Commentary

‘We saw this day coming’ — midwives prepare to protect abortion access in Wisconsin

May 4, 2022 7:00 am
Photo by Joe Brusky via Flickr CC BY-NC 2.0

Photo by Joe Brusky via Flickr CC BY-NC 2.0

The morning after the terrible news broke about the draft Supreme Court opinion overturning Roe v Wade, I called my homebirth midwife, Ingrid Andersson. Ingrid is my hero. She helped me have all three of my daughters at home. No one is more dedicated to women’s health and bodily autonomy, to creating a warm, nurturing environment for children and families, and to fighting like hell for reproductive justice.

I wanted to talk to someone who knows that defending women’s rights and caring about babies and children are not opposing values. Contrary to the anti-abortion billboards that have been popping up everywhere recently — including one I drive by regularly near my kids’ school featuring two little girls nuzzling a cute newborn — the people who want to force young girls and women to give birth against their will are not the guardians of family values and loving bonds between parents and children. 

Closer to the truth is Laura Bassett, who reports in Jezebel that Justice Samuel Alito’s leaked opinion draft striking down Roe relies heavily on a 17th century English judge who had two women executed for “witchcraft.”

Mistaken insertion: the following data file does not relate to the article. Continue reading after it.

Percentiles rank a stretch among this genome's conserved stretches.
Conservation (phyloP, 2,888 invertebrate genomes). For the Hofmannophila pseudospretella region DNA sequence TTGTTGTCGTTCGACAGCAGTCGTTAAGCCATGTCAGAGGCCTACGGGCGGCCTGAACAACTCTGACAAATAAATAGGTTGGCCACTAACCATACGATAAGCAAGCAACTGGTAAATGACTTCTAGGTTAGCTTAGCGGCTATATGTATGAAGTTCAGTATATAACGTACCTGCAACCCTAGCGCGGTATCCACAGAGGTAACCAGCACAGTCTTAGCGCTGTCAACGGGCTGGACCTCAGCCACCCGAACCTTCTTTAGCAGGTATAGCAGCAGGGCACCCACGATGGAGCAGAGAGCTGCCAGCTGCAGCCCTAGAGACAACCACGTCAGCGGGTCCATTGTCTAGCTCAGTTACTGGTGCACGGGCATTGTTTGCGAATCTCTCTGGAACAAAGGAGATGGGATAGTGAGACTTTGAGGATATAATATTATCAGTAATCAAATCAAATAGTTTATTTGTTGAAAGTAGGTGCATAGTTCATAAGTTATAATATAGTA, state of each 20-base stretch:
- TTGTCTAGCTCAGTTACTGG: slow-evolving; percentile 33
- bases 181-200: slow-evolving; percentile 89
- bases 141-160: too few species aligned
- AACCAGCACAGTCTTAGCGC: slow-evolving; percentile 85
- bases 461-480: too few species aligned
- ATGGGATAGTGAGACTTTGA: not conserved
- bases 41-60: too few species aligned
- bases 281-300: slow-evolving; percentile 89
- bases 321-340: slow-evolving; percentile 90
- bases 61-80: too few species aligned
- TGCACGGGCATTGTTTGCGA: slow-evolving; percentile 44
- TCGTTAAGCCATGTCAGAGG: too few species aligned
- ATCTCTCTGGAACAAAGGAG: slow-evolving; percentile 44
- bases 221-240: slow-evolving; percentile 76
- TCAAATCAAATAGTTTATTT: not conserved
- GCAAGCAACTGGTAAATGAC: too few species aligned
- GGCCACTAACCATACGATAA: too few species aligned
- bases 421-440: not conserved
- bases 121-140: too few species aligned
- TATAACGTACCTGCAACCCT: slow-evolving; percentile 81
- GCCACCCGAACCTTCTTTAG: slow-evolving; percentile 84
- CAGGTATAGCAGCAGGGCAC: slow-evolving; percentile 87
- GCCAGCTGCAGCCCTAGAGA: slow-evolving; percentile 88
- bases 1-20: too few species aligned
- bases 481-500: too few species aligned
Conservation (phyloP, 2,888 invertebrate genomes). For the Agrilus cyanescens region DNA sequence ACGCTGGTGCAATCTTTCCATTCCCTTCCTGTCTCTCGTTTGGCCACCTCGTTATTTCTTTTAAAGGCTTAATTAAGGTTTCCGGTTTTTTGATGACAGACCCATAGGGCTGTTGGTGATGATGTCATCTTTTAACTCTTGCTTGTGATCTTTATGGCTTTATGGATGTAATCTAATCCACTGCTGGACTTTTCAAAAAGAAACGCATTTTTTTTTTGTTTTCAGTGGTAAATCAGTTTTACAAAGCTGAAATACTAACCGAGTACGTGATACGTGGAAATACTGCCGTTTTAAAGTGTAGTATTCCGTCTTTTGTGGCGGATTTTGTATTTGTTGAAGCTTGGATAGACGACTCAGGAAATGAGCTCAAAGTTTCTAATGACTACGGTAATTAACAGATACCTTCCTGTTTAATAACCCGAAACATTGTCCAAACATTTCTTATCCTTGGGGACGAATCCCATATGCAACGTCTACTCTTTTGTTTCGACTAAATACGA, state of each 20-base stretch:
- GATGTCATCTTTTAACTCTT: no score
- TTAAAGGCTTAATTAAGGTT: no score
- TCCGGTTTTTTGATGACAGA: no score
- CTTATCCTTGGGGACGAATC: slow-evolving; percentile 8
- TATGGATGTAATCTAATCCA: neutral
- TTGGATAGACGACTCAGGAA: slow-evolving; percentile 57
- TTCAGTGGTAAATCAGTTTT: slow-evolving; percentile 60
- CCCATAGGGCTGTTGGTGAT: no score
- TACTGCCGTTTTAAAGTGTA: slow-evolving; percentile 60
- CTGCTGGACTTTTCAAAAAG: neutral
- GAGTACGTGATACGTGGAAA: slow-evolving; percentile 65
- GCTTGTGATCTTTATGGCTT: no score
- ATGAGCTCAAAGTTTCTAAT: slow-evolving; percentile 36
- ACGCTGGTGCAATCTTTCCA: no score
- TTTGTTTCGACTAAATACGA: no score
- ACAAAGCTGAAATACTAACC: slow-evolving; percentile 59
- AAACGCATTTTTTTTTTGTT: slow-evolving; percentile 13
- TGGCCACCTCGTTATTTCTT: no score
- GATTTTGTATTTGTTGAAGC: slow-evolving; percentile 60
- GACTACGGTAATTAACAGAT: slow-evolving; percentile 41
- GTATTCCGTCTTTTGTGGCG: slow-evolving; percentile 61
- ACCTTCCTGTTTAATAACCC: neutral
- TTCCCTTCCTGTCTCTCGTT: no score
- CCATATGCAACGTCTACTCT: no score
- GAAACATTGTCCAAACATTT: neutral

Bassett digs into a treatise by Sir Matthew Hale, cited approvingly by Alito, calling abortion a “great crime.” In the exact same text, Hale also writes a ringing defense of marital rape: “For the husband cannot be guilty of a rape committed by himself upon his lawful wife for by their mutual matrimonial consent and contract the wife hath given up herself in this kind unto her husband which she cannot retract.”

The modern anti-abortion movement “is an outgrowth of many centuries of virulent misogyny and violence against women,” Bassett concludes.

Ingrid, whose work is part of the long struggle for women’s reproductive freedom, agrees.

“It’s a sad day,” she said when I reached her. “But it’s saddest for people like my parents.” In the 1960s, Ingrid’s mother sought an illegal abortion in Chicago — a procedure she could have accessed legally in her country of origin, Sweden. But she couldn’t afford to fly home. “It turned her into a political activist for life. And I inherited that,” Ingrid says.

Her parents, now in their 80s, were grief stricken when they heard about the Supreme Court’s draft decision striking down Roe. It feels to them as though a lifetime of work fighting for reproductive justice is going up in smoke.